After the initial rumblings late last month, the New York Knicks officially settled their head coaching vacancy. Former sharpshooting guard for several Utah Jazz NBA Finals-caliber teams, Jeff Hornacek, was announced as the 28th head coach in franchise history last week.
Hornacek and team president Phil Jackson gave the customary statements, singing each other's praises and their excitement to work with one another. However, if Jackson’s attitude and involvement remain the same, Hornacek’s job description in New York will involve a lot of independent work.
"I am extremely excited and honored to be the next coach of such a historic franchise,” Hornacek said. "I look forward to working with Phil - a coach and teacher of the game I have admired for many years - and collaborating with him and our staff to take this team to the level that Knicks fans expect."
The problem is, since Jackson joined the Knicks as team president in early 2014, he has done little to improve the team. He hired his former player from the Los Angeles Lakers dynasty years, Derek Fisher, to coach the Knicks despite having zero prior coaching experience. That resulted in a 40–96 (.294) coaching record for Fisher through one-and-half seasons at the helm.
Fisher failed to executive the triangle offence – a key part of Jackson’s championship-winning seasons with the Lakers and Chicago Bulls – and the “Zen Master” only recently acknowledged that running that style in today’s NBA needs adjustment.
Speaking with ESPN’s Ian Begley at a recent event, Jackson said that three-point shooting has changed the spacing in today’s game. Until that is adjusted to factor in the perimeter shooting, it will not work the way it’s intended to.
Jackson has been cashing cheques from his five-year, $60 million deal to run an offence through two mediocre coaches. By many accounts, Jackson's Plan A was to keep Kurt Rambis so he could continue to run the triangle. The Knicks’ top star, Carmelo Anthony made it clear that a new coach is needed.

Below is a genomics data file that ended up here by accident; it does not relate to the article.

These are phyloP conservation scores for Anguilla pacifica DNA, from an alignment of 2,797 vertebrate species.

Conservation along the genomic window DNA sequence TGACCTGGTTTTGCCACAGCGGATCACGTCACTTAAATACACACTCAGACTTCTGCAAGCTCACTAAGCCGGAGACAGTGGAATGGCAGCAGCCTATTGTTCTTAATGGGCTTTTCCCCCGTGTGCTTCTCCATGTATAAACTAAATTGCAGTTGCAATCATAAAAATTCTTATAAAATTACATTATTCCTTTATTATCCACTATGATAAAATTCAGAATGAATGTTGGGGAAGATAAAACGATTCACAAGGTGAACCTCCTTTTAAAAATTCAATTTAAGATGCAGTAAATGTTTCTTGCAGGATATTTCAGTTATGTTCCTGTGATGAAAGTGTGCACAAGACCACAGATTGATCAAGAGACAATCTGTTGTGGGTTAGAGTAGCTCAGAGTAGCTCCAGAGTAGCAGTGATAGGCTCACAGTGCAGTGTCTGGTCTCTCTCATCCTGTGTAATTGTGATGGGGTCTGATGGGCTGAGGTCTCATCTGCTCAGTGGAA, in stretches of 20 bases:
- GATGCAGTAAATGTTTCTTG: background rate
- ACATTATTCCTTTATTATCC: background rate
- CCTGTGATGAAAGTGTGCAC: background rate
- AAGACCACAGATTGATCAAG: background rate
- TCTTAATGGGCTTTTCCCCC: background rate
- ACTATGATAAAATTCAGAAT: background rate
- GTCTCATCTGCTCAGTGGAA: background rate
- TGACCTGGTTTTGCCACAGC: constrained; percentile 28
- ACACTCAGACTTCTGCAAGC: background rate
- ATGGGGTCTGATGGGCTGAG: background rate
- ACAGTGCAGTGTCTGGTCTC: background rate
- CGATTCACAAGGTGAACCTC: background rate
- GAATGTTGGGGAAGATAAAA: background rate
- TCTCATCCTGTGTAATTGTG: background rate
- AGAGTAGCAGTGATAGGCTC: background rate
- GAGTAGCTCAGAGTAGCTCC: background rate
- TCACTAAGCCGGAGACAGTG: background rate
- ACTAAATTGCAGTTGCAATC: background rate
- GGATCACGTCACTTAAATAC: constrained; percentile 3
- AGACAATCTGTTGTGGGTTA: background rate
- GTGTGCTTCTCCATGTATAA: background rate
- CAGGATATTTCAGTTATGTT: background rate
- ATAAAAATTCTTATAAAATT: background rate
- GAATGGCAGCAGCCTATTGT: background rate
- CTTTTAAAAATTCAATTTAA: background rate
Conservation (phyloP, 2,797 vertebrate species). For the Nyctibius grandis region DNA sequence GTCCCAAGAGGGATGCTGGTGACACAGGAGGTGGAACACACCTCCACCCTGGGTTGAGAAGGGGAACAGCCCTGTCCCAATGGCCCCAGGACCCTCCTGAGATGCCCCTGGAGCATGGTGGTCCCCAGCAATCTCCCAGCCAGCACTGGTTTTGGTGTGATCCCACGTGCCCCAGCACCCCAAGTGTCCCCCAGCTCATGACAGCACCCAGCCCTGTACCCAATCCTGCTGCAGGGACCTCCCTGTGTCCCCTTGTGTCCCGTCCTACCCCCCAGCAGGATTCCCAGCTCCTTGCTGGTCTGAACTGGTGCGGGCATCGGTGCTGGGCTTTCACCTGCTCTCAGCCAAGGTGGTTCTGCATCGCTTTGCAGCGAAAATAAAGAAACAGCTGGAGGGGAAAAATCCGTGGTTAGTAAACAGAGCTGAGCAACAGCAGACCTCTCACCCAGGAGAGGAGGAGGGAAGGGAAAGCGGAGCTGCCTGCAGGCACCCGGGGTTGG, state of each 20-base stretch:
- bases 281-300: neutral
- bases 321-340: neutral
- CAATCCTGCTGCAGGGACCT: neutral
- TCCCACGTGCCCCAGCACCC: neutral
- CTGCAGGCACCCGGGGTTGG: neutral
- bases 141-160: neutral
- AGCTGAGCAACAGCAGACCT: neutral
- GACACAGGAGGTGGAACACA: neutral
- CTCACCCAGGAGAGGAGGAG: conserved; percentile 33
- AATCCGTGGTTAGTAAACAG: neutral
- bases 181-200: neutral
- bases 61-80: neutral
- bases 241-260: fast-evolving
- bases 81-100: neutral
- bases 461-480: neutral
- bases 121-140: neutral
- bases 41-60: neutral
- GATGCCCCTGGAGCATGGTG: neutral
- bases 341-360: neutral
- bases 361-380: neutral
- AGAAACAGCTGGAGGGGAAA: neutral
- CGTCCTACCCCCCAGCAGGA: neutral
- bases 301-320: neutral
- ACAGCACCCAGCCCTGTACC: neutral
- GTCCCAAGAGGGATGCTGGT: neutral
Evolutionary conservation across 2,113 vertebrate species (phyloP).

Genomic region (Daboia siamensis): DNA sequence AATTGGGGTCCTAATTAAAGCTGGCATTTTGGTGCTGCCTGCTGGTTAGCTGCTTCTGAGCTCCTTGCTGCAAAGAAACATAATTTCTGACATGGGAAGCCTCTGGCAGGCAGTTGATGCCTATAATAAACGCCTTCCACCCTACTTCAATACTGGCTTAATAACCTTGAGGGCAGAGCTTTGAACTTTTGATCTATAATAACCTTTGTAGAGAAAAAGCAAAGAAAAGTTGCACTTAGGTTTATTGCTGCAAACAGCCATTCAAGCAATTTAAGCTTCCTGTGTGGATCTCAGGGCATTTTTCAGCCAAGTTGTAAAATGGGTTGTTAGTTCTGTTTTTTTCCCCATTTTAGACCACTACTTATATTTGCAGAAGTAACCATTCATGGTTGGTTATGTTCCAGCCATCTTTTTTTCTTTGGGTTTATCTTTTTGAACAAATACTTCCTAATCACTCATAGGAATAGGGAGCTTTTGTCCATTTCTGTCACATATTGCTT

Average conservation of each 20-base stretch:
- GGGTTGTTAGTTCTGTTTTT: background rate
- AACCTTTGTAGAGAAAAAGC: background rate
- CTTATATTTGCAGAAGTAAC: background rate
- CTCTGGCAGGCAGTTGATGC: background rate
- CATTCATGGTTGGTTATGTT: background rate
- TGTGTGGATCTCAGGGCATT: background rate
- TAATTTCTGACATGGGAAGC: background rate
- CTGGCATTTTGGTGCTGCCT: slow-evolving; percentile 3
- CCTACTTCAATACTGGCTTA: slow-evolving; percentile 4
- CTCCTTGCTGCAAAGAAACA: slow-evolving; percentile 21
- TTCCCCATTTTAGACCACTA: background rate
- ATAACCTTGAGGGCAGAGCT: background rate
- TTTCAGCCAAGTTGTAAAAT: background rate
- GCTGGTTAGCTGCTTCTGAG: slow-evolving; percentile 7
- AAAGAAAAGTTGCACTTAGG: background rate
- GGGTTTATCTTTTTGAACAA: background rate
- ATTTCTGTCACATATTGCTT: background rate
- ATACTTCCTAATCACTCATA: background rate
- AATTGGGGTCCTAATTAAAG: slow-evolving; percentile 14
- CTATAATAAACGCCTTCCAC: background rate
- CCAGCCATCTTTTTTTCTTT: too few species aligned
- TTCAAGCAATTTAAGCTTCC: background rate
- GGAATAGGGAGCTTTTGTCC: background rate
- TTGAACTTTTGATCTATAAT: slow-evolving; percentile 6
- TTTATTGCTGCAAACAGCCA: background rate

That’s where the hiring of Hornacek can help get the Knicks on track.
Before his own exit from the Phoenix Suns, Hornacek showed he can be an effective head coach. In his first season as the Suns’ coach during the 2013-14 season, he led the team to a 23-win improvement. They finished 48-34 – one game from making the NBA Playoffs -- and despite missing the postseason, Hornacek finished as the runner-up to the legendary Gregg Popovich for NBA Coach of the Year honours.
However, once the Suns began trading away assets, including from their surplus of point guards (Goran Dragic and Isaiah Thomas), things quickly went south.The signing of Tyson Chandler to a mega deal did nothing to help a team that became a laughing stock last season.
“Hard to see how this is his fault, though,” Tim Bontemps of the Washington Post wrote on Twitter following Hornacek’s departure from Phoenix.
Coming into the world’s largest and most unforgiving media market, every one of Hornacek’s decisions will be second-guessed and micromanaged. Mistakes that may have gone unnoticed in Phoenix will make for excellent back-page tabloids on all local newspapers.
That’s not to say all of the 53-year-old's decisions will have to be as smooth as his jump shot over the course of his playing career. Fortunately, the Knicks’ roster offers the former shooting guard a lot of flexibility. Anthony is still one of the NBA’s most dynamic scorers and, entering his second season, Latvian big man Kristaps Porzingis can only improve.
The issue will be giving Hornacek the right point guard to run the offence through. With Phoenix, guys like Dragic, Thomas, and Eric Bledsoe saw their strengths accentuated as Hornacek put them in situations to succeed.
While Thomas' score-first mentality didn't mesh with that ideology -- reportedly leading to Hornacek demanding he was traded -- it was clear that Hornacek knew how to utilise a certain core of players.
“I’ve had good success with points guards in Phoenix to get them to new levels as younger players,’’ Hornacek said during his introductory press conference (via New York Post). “Our team in Phoenix was really geared for up-tempo. I had a lot of little guys. I’d like to push it as much as possible to get easy buckets and you can always get into sets after that.”
With New York, there’s not a lot of options. The team signed Tony Wroten but his injured knee remains a huge question. Veteran Jose Calderon is not a starter on a legitimate playoff contender and youngster Jerian Grant, a solid role player, is in the same boat.
Hornacek, an Illinois native, explained that he believes New York will be able to attract marquee free agents. The point guard class, however, offers little excitement as Rajon Rondo, Mike Conley, and the Knicks' old friend Jeremy Lin headline the class.
Hiring a contrasting opinion can help the Knicks but giving Hornacek the right mix of players will be more important than anything.
“He had three years left so he wanted to make it as mine,’’ Hornacek said of Jackson’s contractual standing with the Knicks. “Phil wants to bring winning basketball back to New York. I’m excited he brought me along to help do that.’’